I was interested to read from Robert L. Millet that Joseph Smith’s own understanding of God the Father having a body of flesh and bones took time to develop and was not had at the conclusion of the First Vision as I had believed (and been taught)—or at least that’s what the preponderance of evidence strongly suggests. (To find that reference, click here and search the text for the word “corporeal.”) So we, too, come to know of His nature and “character, perfections, and attributes” “line upon line, precept upon precept, here a little and there a little.”
But there is much that we do know, including that God is a perfect man with a physical body, that God the Father is a separate person from God the Son, that we are literally His children (we have a Mother also), and that He not only wants us to be like Him, He facilitates exactly that for those who will receive His offerings.
God the Father possesses every good attribute in its perfection. So does the Savior. If we come to know the Son, we will come to know the Father and we will understand better what we should become, ourselves. The Son showed us that he is kind, merciful, compassionate, loving, and sensitive. He is also humble, obedient, and submissive. And He is strong, resilient, courageous, and steadfast. And He is all other good things. (One blogger has posted a list of 60 character traits of Christ, complete with biblical scripture references. It’s a neat list.)
In next Thursday’s class, we will talk more about “the character of Christ.” In the meantime, let us strive to acquire the attributes He has acquired. And let us be filled with gratitude, reverence, joy, and confidence knowing that He, in all His perfection, will yet be both our judge and our advocate—and will make us complete if we let Him.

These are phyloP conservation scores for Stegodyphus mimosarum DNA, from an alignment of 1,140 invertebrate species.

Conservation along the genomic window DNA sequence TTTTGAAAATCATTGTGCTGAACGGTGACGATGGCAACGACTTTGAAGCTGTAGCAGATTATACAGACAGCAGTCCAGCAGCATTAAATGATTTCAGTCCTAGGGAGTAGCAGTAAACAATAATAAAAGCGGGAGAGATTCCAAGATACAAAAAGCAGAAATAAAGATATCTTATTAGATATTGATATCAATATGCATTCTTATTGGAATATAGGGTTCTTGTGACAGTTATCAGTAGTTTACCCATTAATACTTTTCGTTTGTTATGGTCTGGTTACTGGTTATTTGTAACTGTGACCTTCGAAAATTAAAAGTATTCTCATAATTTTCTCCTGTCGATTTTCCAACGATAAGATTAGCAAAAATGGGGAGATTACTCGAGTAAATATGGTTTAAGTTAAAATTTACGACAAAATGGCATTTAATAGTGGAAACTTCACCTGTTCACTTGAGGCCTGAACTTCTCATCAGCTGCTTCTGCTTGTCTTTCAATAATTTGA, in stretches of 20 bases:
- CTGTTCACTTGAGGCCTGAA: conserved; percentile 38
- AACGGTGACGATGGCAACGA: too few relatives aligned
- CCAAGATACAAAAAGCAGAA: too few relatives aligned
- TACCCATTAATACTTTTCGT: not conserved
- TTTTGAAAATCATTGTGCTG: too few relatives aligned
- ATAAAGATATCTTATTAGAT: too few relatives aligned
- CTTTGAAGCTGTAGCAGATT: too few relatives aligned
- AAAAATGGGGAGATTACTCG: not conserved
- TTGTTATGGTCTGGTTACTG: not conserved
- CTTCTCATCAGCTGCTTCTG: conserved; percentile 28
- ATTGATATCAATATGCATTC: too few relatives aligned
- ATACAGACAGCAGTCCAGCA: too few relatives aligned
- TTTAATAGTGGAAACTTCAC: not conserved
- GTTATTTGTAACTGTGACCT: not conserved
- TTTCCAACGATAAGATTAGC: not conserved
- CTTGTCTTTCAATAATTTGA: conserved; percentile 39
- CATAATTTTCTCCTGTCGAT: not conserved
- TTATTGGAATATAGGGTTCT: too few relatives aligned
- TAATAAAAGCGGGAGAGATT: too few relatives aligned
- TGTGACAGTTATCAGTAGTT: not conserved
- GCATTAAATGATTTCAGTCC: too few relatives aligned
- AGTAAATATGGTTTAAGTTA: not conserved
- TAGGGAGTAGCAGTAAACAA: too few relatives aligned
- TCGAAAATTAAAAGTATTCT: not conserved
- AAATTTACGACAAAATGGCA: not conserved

A week ago, we discussed salvation being a free gift available to us through the grace of Christ—but one that must be received and, hence, does not come without condition. He requires us to be completely committed—“all in,” as they say. He requires our whole hearts and all that we have and are. Consider:
“And it came to pass, that, as they went in the way, a certain man said unto him, Lord, I will follow thee whithersoever thou goest. And Jesus said unto him, Foxes have holes, and birds of the air have nests; but the Son of man hath not where to lay his head.
“And he said unto another, Follow me. But he said, Lord, suffer me first to go and bury my father. Jesus said unto him, Let the dead bury their dead: but go thou and preach the kingdom of God.
“And another also said, Lord, I will follow thee; but let me first go bid them farewell, which are at home at my house. And Jesus said unto him, No man, having put his hand to the plough, and looking back, is fit for the kingdom of God.” (Luke 9:57-62)
For what it’s worth, here’s my translation of the original Greek text in plain Juchau English…